If the requested item is a duplicate work to be used by a faculty member for a course or an assignment:

Refer the faculty member to a reserves specialist to discuss the matter. The reserves specialist can negotiate the request with the faculty member, determining whether an additional copy is necessary.

The reserves specialist may also involve the subject librarian or the Director of Collection Development to determine the need for the duplicate copy.

The reserves specialist can refer the item to the acquisitions specialist for ordering, assigning a fund code-either the code for the departmental allocation of the requesting faculty member or the code for reserves purchases.

The order should be sent with a note reading A/C (added copy), explaining that this item will be used for course reserves.

The item will be added to course reserves by the reserves specialist.

When the item is no longer needed on reserve, it will be returned to the circulating collection. It is anticipated that with regular weeding of the circulating collection, the duplicate may be eventually withdrawn if it is little used.

If the requested item is a duplicate of periodical holdings but in another format (e.g., request for print that duplicates electronic or vice versa):

Refer the request to the Director of Collection Development.

The Director of Collection Development will consult with the subject librarian, the Director of Technical Services, and the Serials/Acquisition librarian to determine the proper course of action.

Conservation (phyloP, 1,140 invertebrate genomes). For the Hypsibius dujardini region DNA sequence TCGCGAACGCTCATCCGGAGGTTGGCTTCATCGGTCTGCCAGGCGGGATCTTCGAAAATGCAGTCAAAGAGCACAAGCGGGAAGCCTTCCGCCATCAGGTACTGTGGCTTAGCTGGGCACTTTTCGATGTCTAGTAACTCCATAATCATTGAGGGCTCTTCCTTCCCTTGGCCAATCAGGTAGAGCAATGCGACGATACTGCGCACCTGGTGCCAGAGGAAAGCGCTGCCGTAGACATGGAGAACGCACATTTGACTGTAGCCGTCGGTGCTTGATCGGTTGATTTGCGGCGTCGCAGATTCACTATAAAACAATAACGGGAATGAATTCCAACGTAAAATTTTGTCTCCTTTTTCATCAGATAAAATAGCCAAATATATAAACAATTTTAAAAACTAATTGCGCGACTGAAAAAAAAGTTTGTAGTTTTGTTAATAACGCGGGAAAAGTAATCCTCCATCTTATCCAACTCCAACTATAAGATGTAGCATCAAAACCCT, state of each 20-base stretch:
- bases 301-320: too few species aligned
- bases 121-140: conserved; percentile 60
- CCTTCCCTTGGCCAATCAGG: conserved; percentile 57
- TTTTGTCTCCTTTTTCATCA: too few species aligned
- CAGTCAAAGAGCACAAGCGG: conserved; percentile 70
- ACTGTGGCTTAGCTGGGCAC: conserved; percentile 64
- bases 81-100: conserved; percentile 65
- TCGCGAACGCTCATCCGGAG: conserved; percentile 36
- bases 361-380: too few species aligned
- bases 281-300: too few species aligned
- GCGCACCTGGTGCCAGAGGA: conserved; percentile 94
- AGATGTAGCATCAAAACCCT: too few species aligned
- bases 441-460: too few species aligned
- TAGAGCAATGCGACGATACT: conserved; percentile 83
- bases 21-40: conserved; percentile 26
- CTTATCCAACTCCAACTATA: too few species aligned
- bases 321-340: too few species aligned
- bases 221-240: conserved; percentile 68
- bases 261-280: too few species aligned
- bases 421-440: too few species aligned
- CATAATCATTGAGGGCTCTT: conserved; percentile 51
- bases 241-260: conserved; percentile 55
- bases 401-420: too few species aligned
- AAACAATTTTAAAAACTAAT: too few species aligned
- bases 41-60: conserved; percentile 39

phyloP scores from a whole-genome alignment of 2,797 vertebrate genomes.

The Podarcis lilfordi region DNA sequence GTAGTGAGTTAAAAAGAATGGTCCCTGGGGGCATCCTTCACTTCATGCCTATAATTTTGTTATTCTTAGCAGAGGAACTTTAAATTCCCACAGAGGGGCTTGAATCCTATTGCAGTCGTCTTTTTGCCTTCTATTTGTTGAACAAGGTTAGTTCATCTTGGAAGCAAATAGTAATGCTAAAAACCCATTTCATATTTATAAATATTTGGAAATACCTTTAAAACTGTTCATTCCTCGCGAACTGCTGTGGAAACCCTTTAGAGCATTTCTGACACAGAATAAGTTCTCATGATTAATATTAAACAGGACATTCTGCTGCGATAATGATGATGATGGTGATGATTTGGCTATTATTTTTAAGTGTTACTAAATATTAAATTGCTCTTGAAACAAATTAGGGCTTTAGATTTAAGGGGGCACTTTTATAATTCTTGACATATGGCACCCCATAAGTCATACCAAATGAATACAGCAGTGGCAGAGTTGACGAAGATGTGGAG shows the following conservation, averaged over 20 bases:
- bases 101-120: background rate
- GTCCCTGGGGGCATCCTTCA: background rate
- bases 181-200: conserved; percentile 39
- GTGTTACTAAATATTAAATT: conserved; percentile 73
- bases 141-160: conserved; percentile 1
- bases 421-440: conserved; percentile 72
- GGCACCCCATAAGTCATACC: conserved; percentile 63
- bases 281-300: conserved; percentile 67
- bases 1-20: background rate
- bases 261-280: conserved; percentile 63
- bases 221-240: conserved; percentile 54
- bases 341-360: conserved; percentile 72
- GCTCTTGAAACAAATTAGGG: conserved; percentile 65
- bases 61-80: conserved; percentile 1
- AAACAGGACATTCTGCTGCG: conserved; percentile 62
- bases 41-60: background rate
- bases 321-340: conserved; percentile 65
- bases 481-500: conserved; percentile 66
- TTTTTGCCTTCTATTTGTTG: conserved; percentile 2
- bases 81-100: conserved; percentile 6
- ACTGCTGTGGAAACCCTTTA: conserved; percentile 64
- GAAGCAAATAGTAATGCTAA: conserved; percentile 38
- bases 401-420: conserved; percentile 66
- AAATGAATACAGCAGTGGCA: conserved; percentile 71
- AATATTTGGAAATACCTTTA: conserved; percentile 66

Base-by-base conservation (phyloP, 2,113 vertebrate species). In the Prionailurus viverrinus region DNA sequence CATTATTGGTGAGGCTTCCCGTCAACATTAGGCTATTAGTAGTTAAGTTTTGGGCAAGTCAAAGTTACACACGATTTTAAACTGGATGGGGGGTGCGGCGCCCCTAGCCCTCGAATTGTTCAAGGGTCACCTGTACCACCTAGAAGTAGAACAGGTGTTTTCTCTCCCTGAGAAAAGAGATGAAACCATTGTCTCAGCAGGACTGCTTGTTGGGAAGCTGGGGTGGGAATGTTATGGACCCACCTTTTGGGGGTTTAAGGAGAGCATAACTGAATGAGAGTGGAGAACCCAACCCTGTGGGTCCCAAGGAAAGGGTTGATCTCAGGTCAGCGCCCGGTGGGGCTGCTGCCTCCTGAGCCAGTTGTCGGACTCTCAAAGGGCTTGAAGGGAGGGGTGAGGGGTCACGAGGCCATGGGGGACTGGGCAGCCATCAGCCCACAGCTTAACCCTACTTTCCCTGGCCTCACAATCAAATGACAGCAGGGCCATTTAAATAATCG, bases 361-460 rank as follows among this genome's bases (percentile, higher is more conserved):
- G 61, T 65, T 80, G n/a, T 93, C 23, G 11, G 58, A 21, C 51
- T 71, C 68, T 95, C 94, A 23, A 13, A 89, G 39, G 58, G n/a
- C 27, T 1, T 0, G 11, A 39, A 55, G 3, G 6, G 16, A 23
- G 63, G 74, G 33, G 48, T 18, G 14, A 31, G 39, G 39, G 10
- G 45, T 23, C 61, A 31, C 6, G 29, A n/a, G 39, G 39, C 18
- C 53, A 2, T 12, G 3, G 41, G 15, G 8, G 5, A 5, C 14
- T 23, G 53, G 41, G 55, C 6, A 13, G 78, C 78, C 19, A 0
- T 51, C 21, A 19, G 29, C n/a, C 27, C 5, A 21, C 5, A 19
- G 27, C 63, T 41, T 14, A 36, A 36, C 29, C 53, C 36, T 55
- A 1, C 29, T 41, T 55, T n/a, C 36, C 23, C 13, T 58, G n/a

If the library staff member believes that an added copy is desirable because of high demand:

Direct the request to the appropriate subject librarian for action, explaining the need for the duplicate item. The subject librarian and/or the library staff member may want to discuss the matter with the Director of Collection Development.

Other means, such as document deliver/interlibrary loan, etc., may be employed to meet patron demand.

However, if the subject librarian determines through investigation that the request is merited, he/she will recommend for purchase.

The subject librarian will assign a fund code to the request, usually the code for the departmental allocation of the requesting faculty member.

The subject librarian will forward the request to an acquisitions specialist for ordering. The subject librarian should explain in a note to the acquisitions specialist that an added copy (A/C) is being ordered.

It is anticipated that with regular weeding of the circulating collection, the duplicate may be eventually withdrawn if it is little used.

If the library staff member believes that there is no high demand for the item, yet is confronted with a situation where the patron insists on the additional copy, the library staff member should consult with the Director of Collection Development. Both colleagues can explain the situation to the patron with the final decision residing with the Director of Collection Development. In general, no additional copy will be purchased without demand or usage meriting such action.

Prepared: February 24, 2006
Adopted: March 3, 2006